Know Your Tools: Clamps

Know Your Tools: Clamps

Johnny Williams
Sep 10, 2010

Without the proper tools, even the most patient do-it-yourselfers can come unglued. Though with a few good clamps at hand, you should have no problem holding it together! So which type are the best to buy?

A clamp may not be the coolest tool in the shed, but it gets the job done. Whether you're fixing a wobbly table leg or reattaching a loose drawer pull, clamps are the only reliable way of exerting steady, even pressure on a glue joint. Cabinetmakers like to say, "you can never have too many clamps." But where should you start if you've never had any?

Parallel bar clamps — As a woodworker, these heavy-duty steel clamps are a must-have. Their durable jaws exert parallel pressure over a wide span making it the perfect clamp for gluing up doors, drawers and boxes. Granted, these highly effective clamps are also highly expensive. Jet and Bessey make the best.

Pipe clamps — Fortunately, there is economical alternative. Pipe clamps are sold simply as a pair of clamping jaws. Attach these components to a common length of pipe (however long you like) and a cheap clamp is born. Jorgensen makes a good pair for around $12.

One handed bar clamps — These clamps are well-regarded for their user-friendly function. The handle on the lower jaw allows one to tighten the clamp with a simple squeeze, leaving your other hand free to adjust the workpiece. But bear in mind, this handy feature does limit the amount of pressure you're able to apply. Irwin's Quick-Grips are a good choice.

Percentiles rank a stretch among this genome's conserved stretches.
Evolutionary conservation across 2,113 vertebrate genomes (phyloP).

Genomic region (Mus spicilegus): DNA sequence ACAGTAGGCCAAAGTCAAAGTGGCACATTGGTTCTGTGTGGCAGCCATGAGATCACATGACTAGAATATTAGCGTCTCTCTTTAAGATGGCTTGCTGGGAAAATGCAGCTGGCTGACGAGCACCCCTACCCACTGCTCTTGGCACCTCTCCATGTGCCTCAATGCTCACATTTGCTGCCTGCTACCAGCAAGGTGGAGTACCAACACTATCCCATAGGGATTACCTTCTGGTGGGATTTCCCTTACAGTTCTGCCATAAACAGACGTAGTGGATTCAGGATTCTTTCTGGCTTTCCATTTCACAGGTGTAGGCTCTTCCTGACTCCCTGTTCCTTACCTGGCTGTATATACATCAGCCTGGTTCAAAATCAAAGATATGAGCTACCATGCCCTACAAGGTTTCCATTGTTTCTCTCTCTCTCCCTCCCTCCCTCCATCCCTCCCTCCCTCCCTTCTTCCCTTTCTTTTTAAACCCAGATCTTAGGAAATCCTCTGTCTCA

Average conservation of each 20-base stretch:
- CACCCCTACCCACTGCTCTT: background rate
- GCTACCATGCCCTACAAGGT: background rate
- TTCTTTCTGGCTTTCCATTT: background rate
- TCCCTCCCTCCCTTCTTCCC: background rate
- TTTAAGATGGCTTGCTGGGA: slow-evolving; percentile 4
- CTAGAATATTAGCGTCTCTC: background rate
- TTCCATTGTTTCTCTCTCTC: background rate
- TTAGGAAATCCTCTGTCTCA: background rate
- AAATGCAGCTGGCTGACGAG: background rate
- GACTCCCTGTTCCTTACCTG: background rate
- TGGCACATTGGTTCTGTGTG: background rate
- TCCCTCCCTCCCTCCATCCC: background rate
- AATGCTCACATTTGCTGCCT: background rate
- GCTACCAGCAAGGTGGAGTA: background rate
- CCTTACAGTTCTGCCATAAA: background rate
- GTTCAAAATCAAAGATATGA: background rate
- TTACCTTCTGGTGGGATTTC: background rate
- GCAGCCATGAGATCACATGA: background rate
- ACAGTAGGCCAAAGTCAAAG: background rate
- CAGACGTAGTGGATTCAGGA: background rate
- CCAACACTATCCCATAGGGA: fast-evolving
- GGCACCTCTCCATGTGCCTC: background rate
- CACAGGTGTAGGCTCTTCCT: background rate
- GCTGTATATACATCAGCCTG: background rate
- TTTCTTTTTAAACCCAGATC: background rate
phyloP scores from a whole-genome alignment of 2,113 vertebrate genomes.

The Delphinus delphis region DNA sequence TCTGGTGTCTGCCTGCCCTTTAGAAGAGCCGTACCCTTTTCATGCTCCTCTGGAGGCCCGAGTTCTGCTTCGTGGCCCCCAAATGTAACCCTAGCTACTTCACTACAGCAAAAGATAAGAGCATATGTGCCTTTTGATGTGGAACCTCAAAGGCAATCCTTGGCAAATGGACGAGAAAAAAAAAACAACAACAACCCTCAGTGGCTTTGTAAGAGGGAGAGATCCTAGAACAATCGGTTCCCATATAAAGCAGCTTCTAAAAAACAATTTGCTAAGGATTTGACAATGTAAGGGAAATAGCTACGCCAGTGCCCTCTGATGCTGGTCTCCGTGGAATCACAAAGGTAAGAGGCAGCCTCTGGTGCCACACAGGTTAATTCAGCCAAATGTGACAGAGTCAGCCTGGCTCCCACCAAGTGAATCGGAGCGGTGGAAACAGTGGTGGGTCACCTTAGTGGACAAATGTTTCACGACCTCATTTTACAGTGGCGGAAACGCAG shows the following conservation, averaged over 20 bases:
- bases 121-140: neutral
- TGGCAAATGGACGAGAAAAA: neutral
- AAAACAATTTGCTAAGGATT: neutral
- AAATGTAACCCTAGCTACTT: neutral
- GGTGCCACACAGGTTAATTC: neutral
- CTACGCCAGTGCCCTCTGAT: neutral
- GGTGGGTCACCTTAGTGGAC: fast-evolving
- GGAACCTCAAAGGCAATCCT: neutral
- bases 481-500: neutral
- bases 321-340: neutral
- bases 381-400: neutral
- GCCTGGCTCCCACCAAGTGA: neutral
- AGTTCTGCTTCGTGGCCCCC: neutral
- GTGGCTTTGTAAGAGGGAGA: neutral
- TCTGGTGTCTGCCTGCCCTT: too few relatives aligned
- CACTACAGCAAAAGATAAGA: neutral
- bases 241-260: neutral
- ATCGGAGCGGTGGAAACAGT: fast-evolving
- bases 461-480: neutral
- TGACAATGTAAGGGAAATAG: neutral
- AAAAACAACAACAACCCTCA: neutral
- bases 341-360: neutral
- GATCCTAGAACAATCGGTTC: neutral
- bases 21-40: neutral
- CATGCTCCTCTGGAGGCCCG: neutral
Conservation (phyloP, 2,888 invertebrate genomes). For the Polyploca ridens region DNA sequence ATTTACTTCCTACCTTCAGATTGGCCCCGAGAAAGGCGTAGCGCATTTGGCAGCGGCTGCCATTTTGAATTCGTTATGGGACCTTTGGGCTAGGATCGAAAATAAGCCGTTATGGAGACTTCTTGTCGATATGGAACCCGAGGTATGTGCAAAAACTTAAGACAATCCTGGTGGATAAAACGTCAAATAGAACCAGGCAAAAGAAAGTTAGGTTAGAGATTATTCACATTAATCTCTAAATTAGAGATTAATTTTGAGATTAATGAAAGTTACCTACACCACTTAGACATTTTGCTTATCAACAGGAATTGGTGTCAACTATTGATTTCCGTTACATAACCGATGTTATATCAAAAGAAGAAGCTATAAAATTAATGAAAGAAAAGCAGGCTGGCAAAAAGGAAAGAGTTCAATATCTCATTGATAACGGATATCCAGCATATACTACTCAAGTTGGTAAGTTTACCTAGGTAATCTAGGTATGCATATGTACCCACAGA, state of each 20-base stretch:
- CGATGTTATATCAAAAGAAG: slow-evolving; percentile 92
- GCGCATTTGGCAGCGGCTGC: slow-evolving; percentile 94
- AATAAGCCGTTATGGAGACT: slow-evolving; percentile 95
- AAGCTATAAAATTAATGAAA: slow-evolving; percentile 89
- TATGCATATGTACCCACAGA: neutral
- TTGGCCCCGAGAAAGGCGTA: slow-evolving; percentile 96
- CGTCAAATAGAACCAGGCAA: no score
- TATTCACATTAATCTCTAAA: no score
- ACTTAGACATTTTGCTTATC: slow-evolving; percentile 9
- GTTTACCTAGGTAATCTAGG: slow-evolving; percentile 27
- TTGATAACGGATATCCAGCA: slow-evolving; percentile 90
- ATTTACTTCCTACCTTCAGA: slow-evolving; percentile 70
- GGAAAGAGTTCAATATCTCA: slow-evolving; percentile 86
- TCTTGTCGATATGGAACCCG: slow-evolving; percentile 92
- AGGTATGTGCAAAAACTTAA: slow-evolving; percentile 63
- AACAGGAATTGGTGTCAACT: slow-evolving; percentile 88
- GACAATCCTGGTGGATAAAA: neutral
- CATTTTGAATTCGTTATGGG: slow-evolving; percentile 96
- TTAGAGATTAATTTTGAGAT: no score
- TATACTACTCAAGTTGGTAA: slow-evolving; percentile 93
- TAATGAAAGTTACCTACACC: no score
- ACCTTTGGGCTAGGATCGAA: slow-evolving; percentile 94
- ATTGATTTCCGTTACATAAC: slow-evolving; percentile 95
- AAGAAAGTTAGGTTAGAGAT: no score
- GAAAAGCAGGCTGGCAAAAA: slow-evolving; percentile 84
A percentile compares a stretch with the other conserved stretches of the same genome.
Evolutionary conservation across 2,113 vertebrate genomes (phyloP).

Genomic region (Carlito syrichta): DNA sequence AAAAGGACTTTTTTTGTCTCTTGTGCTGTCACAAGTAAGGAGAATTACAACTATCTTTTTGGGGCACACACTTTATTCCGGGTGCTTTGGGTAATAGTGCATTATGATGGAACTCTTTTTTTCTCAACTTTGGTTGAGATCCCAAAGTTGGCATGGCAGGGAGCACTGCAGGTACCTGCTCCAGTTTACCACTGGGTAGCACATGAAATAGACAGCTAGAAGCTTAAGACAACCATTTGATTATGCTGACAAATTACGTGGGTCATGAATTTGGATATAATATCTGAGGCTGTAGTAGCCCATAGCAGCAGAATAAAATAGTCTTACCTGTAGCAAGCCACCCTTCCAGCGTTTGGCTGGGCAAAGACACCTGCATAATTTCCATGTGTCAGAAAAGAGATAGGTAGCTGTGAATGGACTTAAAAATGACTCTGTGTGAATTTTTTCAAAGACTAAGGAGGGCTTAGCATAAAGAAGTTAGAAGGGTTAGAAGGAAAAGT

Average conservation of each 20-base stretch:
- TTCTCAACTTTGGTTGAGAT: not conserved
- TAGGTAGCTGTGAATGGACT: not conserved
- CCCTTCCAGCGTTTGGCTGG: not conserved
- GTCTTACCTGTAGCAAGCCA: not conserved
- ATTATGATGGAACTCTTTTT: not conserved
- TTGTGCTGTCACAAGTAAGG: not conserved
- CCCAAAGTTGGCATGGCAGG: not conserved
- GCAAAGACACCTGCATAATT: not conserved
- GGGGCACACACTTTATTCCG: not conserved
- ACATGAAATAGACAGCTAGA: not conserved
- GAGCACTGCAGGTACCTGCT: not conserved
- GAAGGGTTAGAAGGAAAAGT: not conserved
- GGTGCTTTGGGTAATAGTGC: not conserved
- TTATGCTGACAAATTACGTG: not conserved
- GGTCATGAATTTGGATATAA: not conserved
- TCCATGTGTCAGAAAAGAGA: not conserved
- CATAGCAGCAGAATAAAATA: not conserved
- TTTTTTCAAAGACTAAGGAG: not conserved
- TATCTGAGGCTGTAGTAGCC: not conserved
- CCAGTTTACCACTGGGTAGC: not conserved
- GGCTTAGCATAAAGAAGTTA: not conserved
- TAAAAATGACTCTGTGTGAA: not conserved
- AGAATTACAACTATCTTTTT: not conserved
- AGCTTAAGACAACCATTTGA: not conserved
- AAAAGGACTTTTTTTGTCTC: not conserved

Spring clamps — These clamps are a low-cost, no-brainer addition to your toolbox. Try the two-inch type, perfect for quickly gluing up smaller-sized objects. Buy these at your local hardware store for a buck.

F clamps — Shaped like the letter, this is your general-purpose, "workhorse" clamp. Available in a variety of sizes, they are designed to put powerful pressure on a smaller surface area. But be careful how much you tighten, it's very easy to indent wood with this type of clamps. To avoid indentations, use wooden clamping blocks or "cauls" on either side of your glue surface. But remember to cover the cauls in packing tape so you don't glue them to your workpiece! Again, Bessey is a trusted source.

Of course, there are many other types of clamps, but these five should get you started. Best of luck and happy clamping!

Images: 1 Bessey Tools, 2 Woodcraft , 3 Irwin Tools, 4 Alzo Digital, 5 Bessey Tools

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